There is the infamous “one pager” that used to be called the executive summary. This little gem gives the potential investor a flavour of what is to come and why they should invest their cash. Of course, the ultimate investment weapon that many still look for is “the business plan”.
However, I believe the ultimate weapon is the entrepreneur behind all of this. And this is where it gets interesting and tricky at the same time.
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Entrepreneurs or business builders always want to get the best deal possible when they are seeking investment. It is not always the case though. I’ve seen many great ideas end up with poor investment and investors simply because they were desperate for cash and, potentially, about to run out of steam.
I don’t care much for investors who want to take over and suck up huge chunks of equity just because an entrepreneur’s back is against the wall. Suffice to say, though, it may be the law of the jungle. But adequate planning should mean the business builder has enough time to bring investment in the door. However, securing a good deal is not always easy.
The large majority of early-stage investors are fair-minded people. By early stage, I mean investing up to say £300,000. They want the best for the entrepreneur they are backing and the best for the business they are investing in. So, why then do I see so many deals fail and so many crazy behaviours kill off what could have been awesome and should have been easy? It’s called Deal Heat.
I’m working on a deal just now for £425,000. It involves three investors who, to be fair, are being pretty straightforward and eager to get things over the line and crack on with things. The issue is the entrepreneur and directors in the company. For some reason they appear to have dumped their brains at the front door and entered negotiations from a position of greed or stupidity. The greed element is fascinating.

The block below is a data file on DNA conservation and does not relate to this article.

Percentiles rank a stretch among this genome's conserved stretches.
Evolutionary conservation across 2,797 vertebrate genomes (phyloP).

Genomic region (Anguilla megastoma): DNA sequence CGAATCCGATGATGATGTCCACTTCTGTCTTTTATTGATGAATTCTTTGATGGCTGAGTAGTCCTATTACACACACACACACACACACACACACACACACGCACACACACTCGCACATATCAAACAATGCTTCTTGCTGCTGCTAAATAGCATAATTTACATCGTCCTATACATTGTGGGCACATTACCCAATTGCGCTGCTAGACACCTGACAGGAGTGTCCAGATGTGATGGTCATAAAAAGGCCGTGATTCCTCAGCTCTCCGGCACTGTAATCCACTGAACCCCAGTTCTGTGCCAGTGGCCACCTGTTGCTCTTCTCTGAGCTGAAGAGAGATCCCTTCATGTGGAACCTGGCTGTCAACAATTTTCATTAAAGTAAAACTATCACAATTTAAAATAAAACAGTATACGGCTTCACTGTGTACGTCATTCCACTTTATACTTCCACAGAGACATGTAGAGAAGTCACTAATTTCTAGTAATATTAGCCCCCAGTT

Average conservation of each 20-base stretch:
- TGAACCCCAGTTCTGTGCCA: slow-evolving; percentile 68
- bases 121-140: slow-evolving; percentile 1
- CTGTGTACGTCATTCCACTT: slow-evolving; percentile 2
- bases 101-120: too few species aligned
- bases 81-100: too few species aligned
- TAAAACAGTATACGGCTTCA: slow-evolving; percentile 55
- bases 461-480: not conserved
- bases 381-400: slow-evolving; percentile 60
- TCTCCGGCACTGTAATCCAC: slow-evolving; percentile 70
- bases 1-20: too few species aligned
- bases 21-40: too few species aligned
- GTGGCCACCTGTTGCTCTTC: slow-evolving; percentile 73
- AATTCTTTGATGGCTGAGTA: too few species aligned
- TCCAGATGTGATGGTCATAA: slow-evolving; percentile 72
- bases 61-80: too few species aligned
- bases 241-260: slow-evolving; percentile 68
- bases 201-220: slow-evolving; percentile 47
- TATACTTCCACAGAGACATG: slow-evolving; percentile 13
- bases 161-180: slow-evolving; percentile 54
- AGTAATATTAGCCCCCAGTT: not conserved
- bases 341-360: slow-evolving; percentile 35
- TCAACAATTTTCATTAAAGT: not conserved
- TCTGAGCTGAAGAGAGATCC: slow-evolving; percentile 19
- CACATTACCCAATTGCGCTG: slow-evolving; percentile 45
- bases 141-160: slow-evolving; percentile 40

Right now their company is worth about £1m on paper, but has zero cashflow and no customers. So, in my book, that means it’s worth a big fat nothing as no one will buy it. But, in their heads all of a sudden, because they have hooked investors, the company is now worth millions and they are already spending their “lottery” money on exit – an exit that is seven years away and has as much probability of landing as Elon Musk has of setting foot on Mars.
Nevertheless, we now are in a state of flux and if reality does not bite hard soon, then this deal is as dead as a dodo. I’m enabling the entrepreneurial team to see the realities of their intransigence in wanting big share options, salaries and, indeed, compensation if it all goes wrong. Eh? If it all goes pop, then that’s your fault chums. You can’t expect a pat on the back and a golden goodbye.
The stupidity element is also remarkable. When investors intimate to you that they are going to invest, you immediately think you are the only game in town. Wrong! The investor is not short of one-pagers to look at for other opportunities.
I see so many business builders work hard to snare an investor, then treat them with some form of contempt. Many relate the whole thing to a dating game. Unfortunately, much of that initial attraction gets dumbed down by practicalities that really have no place in the start-up romance.
My advice for what it is worth to anyone investing or seeking investment in any venture is “keep the heid” and make sure you stay grounded in the reality of now and not what could be.
The investment dating game is a long one, so when you get a match after lots of swiping left and right, make sure you keep a clear head and make it all the way up to the altar.
• Agitator and disruptor Jim Duffy is head of #GoDo at Entrepreneurial Spark